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Wednesday 18 September 2019

Could Boris Johnson’s setup in Luxembourg on Monday prove to be a watershed moment? The Eurocracy are clearly panicking they’ve take it too far. Meanwhile, pro-Leave allies are capitalising on the cynical ploy, correctly pointing out the EU does not have Britain’s interests at heart.

“Xavier Bettel’s speech yesterday did not serve the European cause,” tweeted Norbert Röttgen, chairman of the German foreign affairs committee, on the prime minister of Luxembourg’s ill-judged decision to embarrass Boris by stationing their joint press conference next to a heckling crowd. The British PM duly abandoned it.

Bettel’s “public venting ignored that a deal is still in everyone’s interest. Even without a deal there will be a post-Brexit life, which means that right now everyone needs to behave in a way that avoids animosity,” added Röttgen.

He was not alone. The “main problem is that this only reinforces the them versus us narrative that Johnson has used before,” an EU source told Times Journalist Bruno Waterfield. An EU official also accused Bettel of using the conference “as a platform to raise [his] own profile”. He’s certainly succeeded on that count, not in a way he would have wanted though.

Coming in from the other direction, US ambassador, Woody Johnson has cited the childish incident as yet further proof the Brits are better off out.

“He [Boris] knew he was walking into a trap,” said the Ambassador at a private lunch in London yesterday. “He knew this was a set up. Of course he knew, but he’s British. He said: ‘What the hell. I can do this’.”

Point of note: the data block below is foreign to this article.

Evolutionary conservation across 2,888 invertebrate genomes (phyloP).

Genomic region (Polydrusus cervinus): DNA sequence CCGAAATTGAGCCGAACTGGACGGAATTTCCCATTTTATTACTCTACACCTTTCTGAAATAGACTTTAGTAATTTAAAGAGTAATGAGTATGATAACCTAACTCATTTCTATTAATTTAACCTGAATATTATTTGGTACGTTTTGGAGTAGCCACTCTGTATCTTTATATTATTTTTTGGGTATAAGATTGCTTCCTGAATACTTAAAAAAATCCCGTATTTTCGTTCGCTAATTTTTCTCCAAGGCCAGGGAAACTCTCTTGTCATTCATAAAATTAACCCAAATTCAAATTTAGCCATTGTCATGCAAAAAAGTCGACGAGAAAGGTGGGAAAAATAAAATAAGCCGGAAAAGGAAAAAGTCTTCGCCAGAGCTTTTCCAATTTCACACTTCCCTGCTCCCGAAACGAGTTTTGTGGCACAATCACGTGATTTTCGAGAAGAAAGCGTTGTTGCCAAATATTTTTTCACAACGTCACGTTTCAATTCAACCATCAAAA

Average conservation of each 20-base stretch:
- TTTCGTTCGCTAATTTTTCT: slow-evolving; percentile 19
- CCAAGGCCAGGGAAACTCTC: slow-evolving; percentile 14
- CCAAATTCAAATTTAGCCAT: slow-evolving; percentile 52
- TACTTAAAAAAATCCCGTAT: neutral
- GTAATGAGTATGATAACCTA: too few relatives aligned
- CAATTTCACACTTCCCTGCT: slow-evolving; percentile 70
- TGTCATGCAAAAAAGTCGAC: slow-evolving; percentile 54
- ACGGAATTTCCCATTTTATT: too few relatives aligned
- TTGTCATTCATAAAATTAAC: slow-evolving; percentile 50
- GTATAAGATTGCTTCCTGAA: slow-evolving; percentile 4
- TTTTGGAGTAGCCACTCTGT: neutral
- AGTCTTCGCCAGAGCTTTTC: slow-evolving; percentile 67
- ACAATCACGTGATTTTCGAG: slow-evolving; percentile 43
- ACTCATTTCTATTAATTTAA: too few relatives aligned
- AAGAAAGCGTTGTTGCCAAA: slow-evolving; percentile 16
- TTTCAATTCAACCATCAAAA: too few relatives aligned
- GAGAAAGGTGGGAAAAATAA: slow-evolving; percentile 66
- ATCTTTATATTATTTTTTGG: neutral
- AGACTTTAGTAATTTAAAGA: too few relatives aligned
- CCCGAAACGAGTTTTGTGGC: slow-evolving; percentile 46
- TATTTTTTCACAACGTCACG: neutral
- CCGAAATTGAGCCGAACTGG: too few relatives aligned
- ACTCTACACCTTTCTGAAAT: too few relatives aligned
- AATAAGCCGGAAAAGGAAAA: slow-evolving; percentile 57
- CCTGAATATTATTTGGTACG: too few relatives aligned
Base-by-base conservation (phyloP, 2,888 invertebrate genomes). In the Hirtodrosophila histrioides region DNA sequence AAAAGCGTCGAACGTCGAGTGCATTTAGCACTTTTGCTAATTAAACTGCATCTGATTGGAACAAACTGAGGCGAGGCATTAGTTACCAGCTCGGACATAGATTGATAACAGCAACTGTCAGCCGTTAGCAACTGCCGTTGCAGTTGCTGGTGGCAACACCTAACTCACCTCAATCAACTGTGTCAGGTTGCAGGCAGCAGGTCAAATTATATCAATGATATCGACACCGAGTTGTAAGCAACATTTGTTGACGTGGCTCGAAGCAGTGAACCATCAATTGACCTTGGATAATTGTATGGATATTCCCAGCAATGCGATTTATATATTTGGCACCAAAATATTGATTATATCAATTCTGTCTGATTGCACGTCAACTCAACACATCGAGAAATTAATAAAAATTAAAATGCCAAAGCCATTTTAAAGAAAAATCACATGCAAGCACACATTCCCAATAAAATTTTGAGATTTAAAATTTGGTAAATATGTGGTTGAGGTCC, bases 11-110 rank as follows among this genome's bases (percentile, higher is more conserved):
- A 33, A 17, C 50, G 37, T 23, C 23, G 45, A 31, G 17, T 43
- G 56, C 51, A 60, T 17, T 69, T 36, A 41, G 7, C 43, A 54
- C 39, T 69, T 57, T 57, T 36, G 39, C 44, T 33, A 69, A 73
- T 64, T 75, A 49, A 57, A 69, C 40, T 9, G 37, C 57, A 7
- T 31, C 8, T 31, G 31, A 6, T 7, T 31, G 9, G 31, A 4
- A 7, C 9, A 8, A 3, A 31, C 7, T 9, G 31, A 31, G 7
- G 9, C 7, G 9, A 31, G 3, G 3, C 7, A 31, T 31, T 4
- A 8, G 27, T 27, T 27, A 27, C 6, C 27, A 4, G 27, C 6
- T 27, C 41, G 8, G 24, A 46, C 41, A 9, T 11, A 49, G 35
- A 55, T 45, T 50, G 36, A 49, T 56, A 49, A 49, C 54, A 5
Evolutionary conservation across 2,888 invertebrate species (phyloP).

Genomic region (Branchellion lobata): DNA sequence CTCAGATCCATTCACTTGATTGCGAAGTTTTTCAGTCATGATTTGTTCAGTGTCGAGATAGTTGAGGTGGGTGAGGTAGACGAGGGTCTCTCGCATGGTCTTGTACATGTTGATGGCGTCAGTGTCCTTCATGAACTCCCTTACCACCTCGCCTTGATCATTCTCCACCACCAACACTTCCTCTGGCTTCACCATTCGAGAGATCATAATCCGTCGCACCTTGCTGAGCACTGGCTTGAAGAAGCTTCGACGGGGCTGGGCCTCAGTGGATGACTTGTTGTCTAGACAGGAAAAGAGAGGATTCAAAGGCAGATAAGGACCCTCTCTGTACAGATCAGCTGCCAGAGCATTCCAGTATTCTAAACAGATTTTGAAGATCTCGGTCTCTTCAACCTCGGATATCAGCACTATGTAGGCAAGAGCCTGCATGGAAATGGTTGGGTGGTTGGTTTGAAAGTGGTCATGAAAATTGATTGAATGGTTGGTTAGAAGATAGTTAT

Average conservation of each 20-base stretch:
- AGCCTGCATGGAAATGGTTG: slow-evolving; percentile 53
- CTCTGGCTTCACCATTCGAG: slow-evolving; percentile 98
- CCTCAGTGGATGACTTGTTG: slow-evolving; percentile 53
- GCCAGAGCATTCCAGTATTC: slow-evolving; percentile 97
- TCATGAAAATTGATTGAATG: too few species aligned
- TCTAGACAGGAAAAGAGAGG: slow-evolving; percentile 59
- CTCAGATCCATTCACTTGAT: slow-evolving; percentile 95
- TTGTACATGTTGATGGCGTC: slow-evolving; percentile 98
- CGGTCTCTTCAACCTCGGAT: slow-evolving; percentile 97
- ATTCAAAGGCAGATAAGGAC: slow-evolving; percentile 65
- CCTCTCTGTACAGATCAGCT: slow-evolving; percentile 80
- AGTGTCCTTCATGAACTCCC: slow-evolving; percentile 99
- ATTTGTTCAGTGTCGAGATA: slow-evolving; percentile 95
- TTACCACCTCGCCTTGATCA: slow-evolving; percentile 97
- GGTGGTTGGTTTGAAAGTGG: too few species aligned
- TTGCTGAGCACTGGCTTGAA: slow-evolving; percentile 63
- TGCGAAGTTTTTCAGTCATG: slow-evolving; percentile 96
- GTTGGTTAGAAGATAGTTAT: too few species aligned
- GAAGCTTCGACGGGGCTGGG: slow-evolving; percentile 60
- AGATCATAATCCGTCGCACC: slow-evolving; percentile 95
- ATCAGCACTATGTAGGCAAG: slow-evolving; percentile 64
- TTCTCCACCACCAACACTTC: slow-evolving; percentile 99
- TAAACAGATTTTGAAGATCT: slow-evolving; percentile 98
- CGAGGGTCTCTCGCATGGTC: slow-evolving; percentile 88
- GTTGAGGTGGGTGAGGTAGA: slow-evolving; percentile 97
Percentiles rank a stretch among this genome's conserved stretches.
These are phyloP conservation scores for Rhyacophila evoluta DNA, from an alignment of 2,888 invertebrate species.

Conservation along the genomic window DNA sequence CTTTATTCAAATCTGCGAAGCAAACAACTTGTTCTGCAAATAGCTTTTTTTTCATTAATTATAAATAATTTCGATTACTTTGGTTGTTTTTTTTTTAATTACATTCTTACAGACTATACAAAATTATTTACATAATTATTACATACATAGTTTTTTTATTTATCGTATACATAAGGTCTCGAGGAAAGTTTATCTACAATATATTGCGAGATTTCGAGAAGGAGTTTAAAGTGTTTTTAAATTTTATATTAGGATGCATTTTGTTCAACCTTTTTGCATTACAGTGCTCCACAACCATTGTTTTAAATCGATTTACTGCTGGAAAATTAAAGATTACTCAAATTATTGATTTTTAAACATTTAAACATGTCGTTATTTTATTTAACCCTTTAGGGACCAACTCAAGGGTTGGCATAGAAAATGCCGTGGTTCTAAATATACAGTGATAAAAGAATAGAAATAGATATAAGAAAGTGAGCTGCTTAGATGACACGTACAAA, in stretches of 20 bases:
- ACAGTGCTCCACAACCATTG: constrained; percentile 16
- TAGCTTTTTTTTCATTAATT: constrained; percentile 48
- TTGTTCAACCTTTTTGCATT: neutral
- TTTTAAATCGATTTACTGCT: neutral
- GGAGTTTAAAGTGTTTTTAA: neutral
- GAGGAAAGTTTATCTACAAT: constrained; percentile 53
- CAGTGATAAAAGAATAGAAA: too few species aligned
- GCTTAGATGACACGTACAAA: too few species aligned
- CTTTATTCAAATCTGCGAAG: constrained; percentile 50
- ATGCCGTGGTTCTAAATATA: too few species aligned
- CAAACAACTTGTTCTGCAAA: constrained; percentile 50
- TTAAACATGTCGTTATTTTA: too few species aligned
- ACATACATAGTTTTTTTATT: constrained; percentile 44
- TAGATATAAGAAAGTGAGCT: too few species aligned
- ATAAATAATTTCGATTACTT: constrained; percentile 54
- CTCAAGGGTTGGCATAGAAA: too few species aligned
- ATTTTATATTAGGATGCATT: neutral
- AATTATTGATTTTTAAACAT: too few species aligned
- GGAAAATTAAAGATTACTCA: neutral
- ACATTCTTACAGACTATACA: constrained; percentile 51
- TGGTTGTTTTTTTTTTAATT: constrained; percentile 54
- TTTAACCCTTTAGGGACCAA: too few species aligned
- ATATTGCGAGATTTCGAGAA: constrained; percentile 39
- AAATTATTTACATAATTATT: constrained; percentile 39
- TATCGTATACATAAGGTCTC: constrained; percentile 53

“Some had cast doubt” on the British people’s decision to leave the EU, Johnson added. However, “the US administration believes it’s the start of a new golden era for the UK.”

Bettel is playing the role of man in the room of EU leaders desperately trying to come up with something that will add urgency and momentum. While his ideas are bad, the other men in the room have no ideas. Jean-Claude Juncker addressed MEPs this morning to say the bleeding obvious.  

There is a “real and palpable” prospect of No Deal Brexit, said the European Commission President after lamenting the lack of progress since Boris Johnson’s arrival at Number 10. That’s not his fault, but the EU’s after Boris said a deal could be done if the Irish backstop was removed.

Juncker said he was not “emotionally attached” to the backstop, but he still believed in its objectives.

Of course he does, Ireland has long represented the EU’s cynical means of keeping the United Kingdom in its orbit. No surprise then that Juncker called for “EU unity”, namely solidarity with Ireland.

Labour Party HQ will be familiar with that sense of malaise. Having already committed to a second referendum, leaving how the Party would campaign deliberately vague, Jeremy Corbyn has fudged even further.

In a Guardian op-ed today, the Labour leader sketches out a neutral position, aiming to take the advantage back from the Lib Dems, who are no longer committed to a second public vote, a bizarre volte face having campaigned aggressively for another vote on the grounds of democratic accountability. Democrats by name only it would appear.  

Corbyn is taking a leaf from Harold Wilson’s playbook. In 1975 the Labour prime minister held a referendum on EEC membership without campaigning for either side.

The comparison is flawed. Britain has been in the European Union for almost thirty years, back in 1975 we’d only been in a Common Market of nine nations for two years. No mass immigration, no big budgets, no common defence or diplomatic service.

The world has changed, Britons want decisive leadership and Brexit delivered – we voted for it after all (see tweet of the day). Corbyn is offering the exact opposite.